[R] Re: Problems for 13 year old

Jim_Garrett@bd.com Jim_Garrett at bd.com
Mon Jan 27 17:11:03 CET 2003

How about spam filtering?

Granted, there's some infrastructure involved, which means gratification is
not instant.  But it involves something that most people who use computers
care about:  e-mail, and spam.

I mention this because the following web site sparked some interest in
statistics among some acquaintances who were otherwise very cool to it:


This outlines a "Bayesian" spam filter.  I'm not sure it's wholly Bayesian,
but it comes close, the author's are good, and I hear that it performs
well, in fact better than many commercial spam filters (or so I hear).
Moreover, the web site virtually gushes about the virtues of statistical
methods.  The interesting thing about the filter is that you get to see
what "features" it's discovering.

A quick search also indicated that Mozilla apparently offers a plug-in for
the same spam filter.  That would offer a quick way to get the filter up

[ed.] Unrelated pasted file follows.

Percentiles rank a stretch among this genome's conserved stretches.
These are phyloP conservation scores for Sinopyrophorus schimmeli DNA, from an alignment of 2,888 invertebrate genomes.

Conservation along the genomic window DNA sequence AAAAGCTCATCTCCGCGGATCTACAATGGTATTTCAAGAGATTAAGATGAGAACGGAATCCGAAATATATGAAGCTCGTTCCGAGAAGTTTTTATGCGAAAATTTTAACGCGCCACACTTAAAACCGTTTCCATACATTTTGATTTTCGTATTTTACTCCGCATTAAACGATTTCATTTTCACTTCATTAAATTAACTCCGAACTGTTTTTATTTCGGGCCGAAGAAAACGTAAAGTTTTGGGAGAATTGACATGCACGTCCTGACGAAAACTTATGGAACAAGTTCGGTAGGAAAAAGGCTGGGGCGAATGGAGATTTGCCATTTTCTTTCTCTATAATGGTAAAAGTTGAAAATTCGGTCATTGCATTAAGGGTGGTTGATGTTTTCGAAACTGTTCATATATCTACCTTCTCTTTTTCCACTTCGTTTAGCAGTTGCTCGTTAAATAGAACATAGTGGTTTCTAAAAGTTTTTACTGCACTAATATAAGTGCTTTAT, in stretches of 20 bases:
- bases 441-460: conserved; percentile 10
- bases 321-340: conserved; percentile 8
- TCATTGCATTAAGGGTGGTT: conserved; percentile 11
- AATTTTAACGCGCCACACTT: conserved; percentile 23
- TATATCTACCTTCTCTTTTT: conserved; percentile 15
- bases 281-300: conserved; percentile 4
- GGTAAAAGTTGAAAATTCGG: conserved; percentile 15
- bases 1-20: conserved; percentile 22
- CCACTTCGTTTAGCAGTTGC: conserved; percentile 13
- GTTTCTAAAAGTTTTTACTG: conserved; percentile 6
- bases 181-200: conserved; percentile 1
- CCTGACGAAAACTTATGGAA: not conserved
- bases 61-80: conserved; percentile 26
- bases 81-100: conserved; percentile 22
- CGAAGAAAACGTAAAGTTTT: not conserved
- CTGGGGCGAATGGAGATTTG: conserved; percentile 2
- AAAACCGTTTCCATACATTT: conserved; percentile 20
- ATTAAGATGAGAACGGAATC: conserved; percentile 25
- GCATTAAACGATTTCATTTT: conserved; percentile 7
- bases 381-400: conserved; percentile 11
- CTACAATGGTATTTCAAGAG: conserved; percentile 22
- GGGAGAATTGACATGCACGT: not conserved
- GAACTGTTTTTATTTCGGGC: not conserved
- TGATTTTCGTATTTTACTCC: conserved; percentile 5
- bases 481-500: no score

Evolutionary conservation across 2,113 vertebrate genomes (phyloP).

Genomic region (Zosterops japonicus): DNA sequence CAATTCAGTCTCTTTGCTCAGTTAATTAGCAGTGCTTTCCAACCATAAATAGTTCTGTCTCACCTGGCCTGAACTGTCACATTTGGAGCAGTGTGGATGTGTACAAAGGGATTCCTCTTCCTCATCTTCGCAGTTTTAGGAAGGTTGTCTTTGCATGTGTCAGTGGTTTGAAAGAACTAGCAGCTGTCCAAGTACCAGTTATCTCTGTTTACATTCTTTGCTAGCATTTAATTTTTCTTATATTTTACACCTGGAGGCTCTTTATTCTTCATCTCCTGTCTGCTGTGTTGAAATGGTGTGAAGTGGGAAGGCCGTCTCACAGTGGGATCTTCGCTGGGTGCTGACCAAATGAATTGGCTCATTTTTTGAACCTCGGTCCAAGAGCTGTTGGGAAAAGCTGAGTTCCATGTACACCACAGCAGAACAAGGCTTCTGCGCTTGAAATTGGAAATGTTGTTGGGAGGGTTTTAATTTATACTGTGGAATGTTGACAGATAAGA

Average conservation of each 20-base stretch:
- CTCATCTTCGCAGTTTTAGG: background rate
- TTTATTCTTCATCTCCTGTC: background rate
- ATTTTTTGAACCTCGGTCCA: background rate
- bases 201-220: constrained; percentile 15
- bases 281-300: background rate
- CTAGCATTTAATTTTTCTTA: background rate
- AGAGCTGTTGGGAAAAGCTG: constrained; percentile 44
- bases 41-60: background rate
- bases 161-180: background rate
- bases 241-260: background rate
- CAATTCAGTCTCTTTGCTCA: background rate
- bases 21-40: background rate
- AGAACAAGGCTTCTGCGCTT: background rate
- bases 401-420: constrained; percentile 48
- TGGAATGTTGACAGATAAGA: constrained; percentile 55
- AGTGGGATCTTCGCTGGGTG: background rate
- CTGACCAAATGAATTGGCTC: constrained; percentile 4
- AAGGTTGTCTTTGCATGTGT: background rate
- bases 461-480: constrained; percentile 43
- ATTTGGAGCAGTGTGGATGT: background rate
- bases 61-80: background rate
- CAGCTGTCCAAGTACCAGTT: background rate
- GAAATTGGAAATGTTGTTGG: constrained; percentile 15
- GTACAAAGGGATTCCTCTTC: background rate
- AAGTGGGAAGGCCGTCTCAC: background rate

and running with real e-mail.  But I don't know if Mozilla offers
interesting diagnostics about which features it's using, which is the
pedagogically interesting part.  Mozilla mentions it here:


Of course, you can use any number of classification techniques to
distinguish spam from other e-mail, you just need data.  Hastie and
Tibshirani's _The Elements of Statistical Learning_ demonstrates a couple
of types of models applied to the spam problem, and points to data at


Ideally, you would do some exploration to design a filter, implement it in
R, and then integrate it with your nephew's e-mail program.  This would be
a long-term project, maybe even a science-fair project, with long-term
benefits (educational and practical).  I know this can be done with Linux,
but I have no idea about Mac OS 9!  It's probably a stretch for typical
13-year-olds, but for the right 13-year-old, it would be a blast.

Good luck!

Jim Garrett
Baltimore, Maryland, USA

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